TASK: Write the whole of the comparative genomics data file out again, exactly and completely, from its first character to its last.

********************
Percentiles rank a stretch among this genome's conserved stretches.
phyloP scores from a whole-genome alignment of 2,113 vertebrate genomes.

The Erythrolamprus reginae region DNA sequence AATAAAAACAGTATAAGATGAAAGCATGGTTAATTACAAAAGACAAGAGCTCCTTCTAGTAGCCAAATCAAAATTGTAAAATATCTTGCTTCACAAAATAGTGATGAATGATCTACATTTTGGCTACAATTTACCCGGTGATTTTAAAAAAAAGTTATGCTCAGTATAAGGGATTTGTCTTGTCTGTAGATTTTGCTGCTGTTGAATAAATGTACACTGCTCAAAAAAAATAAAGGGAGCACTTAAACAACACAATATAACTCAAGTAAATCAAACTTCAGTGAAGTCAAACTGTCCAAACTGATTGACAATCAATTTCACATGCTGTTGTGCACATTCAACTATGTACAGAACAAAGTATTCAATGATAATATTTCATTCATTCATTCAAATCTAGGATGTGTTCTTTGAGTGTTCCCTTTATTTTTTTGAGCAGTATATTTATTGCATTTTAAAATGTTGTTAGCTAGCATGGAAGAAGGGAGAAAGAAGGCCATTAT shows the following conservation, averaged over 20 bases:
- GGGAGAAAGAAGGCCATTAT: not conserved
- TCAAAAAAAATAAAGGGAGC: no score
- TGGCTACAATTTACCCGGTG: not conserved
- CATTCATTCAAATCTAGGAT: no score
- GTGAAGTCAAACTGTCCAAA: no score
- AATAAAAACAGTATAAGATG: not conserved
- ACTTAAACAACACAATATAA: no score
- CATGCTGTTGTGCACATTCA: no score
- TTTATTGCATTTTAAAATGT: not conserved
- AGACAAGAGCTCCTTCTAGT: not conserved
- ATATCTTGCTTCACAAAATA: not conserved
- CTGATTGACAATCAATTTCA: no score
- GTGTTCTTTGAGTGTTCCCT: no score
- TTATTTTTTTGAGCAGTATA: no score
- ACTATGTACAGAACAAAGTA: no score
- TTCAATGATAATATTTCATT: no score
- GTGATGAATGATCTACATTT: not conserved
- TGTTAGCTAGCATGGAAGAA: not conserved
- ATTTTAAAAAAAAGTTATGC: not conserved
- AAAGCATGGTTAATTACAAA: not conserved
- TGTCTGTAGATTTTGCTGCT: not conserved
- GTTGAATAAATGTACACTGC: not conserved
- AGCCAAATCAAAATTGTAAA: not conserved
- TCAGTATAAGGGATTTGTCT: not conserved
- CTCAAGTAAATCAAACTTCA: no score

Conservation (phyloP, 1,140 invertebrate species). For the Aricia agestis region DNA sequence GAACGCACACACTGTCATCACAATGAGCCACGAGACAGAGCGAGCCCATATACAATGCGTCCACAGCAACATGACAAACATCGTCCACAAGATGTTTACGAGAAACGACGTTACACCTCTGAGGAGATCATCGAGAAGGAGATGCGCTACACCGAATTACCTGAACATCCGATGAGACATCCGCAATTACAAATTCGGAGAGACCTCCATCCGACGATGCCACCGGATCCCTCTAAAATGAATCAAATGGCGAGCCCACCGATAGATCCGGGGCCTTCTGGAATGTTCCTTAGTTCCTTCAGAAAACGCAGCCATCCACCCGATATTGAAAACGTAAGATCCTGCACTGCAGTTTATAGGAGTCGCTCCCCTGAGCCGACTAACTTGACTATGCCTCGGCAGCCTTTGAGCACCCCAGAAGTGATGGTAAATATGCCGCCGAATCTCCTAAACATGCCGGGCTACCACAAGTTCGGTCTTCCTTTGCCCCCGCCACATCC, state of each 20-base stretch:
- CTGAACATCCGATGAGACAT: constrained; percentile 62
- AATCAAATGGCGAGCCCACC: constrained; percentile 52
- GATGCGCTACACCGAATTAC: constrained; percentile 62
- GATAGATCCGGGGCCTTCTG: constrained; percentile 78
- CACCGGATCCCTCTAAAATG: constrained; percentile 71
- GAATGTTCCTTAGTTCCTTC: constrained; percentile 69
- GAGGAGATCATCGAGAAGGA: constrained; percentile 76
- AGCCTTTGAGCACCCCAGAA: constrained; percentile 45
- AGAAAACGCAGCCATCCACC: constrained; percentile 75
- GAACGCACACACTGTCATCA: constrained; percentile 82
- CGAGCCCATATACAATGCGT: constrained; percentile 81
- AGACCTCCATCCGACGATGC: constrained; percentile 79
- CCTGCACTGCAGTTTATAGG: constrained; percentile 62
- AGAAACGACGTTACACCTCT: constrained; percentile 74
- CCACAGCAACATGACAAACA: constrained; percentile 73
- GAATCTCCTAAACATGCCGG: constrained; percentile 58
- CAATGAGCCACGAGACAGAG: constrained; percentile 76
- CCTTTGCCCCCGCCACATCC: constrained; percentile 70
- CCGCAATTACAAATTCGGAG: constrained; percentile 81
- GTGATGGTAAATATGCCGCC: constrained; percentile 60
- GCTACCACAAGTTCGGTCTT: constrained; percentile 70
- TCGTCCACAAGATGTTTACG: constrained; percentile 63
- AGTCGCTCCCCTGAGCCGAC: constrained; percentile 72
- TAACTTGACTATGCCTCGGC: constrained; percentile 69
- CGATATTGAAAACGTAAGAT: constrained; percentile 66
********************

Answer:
Percentiles rank a stretch among this genome's conserved stretches.
phyloP scores from a whole-genome alignment of 2,113 vertebrate genomes.

The Erythrolamprus reginae region DNA sequence AATAAAAACAGTATAAGATGAAAGCATGGTTAATTACAAAAGACAAGAGCTCCTTCTAGTAGCCAAATCAAAATTGTAAAATATCTTGCTTCACAAAATAGTGATGAATGATCTACATTTTGGCTACAATTTACCCGGTGATTTTAAAAAAAAGTTATGCTCAGTATAAGGGATTTGTCTTGTCTGTAGATTTTGCTGCTGTTGAATAAATGTACACTGCTCAAAAAAAATAAAGGGAGCACTTAAACAACACAATATAACTCAAGTAAATCAAACTTCAGTGAAGTCAAACTGTCCAAACTGATTGACAATCAATTTCACATGCTGTTGTGCACATTCAACTATGTACAGAACAAAGTATTCAATGATAATATTTCATTCATTCATTCAAATCTAGGATGTGTTCTTTGAGTGTTCCCTTTATTTTTTTGAGCAGTATATTTATTGCATTTTAAAATGTTGTTAGCTAGCATGGAAGAAGGGAGAAAGAAGGCCATTAT shows the following conservation, averaged over 20 bases:
- GGGAGAAAGAAGGCCATTAT: not conserved
- TCAAAAAAAATAAAGGGAGC: no score
- TGGCTACAATTTACCCGGTG: not conserved
- CATTCATTCAAATCTAGGAT: no score
- GTGAAGTCAAACTGTCCAAA: no score
- AATAAAAACAGTATAAGATG: not conserved
- ACTTAAACAACACAATATAA: no score
- CATGCTGTTGTGCACATTCA: no score
- TTTATTGCATTTTAAAATGT: not conserved
- AGACAAGAGCTCCTTCTAGT: not conserved
- ATATCTTGCTTCACAAAATA: not conserved
- CTGATTGACAATCAATTTCA: no score
- GTGTTCTTTGAGTGTTCCCT: no score
- TTATTTTTTTGAGCAGTATA: no score
- ACTATGTACAGAACAAAGTA: no score
- TTCAATGATAATATTTCATT: no score
- GTGATGAATGATCTACATTT: not conserved
- TGTTAGCTAGCATGGAAGAA: not conserved
- ATTTTAAAAAAAAGTTATGC: not conserved
- AAAGCATGGTTAATTACAAA: not conserved
- TGTCTGTAGATTTTGCTGCT: not conserved
- GTTGAATAAATGTACACTGC: not conserved
- AGCCAAATCAAAATTGTAAA: not conserved
- TCAGTATAAGGGATTTGTCT: not conserved
- CTCAAGTAAATCAAACTTCA: no score

Conservation (phyloP, 1,140 invertebrate species). For the Aricia agestis region DNA sequence GAACGCACACACTGTCATCACAATGAGCCACGAGACAGAGCGAGCCCATATACAATGCGTCCACAGCAACATGACAAACATCGTCCACAAGATGTTTACGAGAAACGACGTTACACCTCTGAGGAGATCATCGAGAAGGAGATGCGCTACACCGAATTACCTGAACATCCGATGAGACATCCGCAATTACAAATTCGGAGAGACCTCCATCCGACGATGCCACCGGATCCCTCTAAAATGAATCAAATGGCGAGCCCACCGATAGATCCGGGGCCTTCTGGAATGTTCCTTAGTTCCTTCAGAAAACGCAGCCATCCACCCGATATTGAAAACGTAAGATCCTGCACTGCAGTTTATAGGAGTCGCTCCCCTGAGCCGACTAACTTGACTATGCCTCGGCAGCCTTTGAGCACCCCAGAAGTGATGGTAAATATGCCGCCGAATCTCCTAAACATGCCGGGCTACCACAAGTTCGGTCTTCCTTTGCCCCCGCCACATCC, state of each 20-base stretch:
- CTGAACATCCGATGAGACAT: constrained; percentile 62
- AATCAAATGGCGAGCCCACC: constrained; percentile 52
- GATGCGCTACACCGAATTAC: constrained; percentile 62
- GATAGATCCGGGGCCTTCTG: constrained; percentile 78
- CACCGGATCCCTCTAAAATG: constrained; percentile 71
- GAATGTTCCTTAGTTCCTTC: constrained; percentile 69
- GAGGAGATCATCGAGAAGGA: constrained; percentile 76
- AGCCTTTGAGCACCCCAGAA: constrained; percentile 45
- AGAAAACGCAGCCATCCACC: constrained; percentile 75
- GAACGCACACACTGTCATCA: constrained; percentile 82
- CGAGCCCATATACAATGCGT: constrained; percentile 81
- AGACCTCCATCCGACGATGC: constrained; percentile 79
- CCTGCACTGCAGTTTATAGG: constrained; percentile 62
- AGAAACGACGTTACACCTCT: constrained; percentile 74
- CCACAGCAACATGACAAACA: constrained; percentile 73
- GAATCTCCTAAACATGCCGG: constrained; percentile 58
- CAATGAGCCACGAGACAGAG: constrained; percentile 76
- CCTTTGCCCCCGCCACATCC: constrained; percentile 70
- CCGCAATTACAAATTCGGAG: constrained; percentile 81
- GTGATGGTAAATATGCCGCC: constrained; percentile 60
- GCTACCACAAGTTCGGTCTT: constrained; percentile 70
- TCGTCCACAAGATGTTTACG: constrained; percentile 63
- AGTCGCTCCCCTGAGCCGAC: constrained; percentile 72
- TAACTTGACTATGCCTCGGC: constrained; percentile 69
- CGATATTGAAAACGTAAGAT: constrained; percentile 66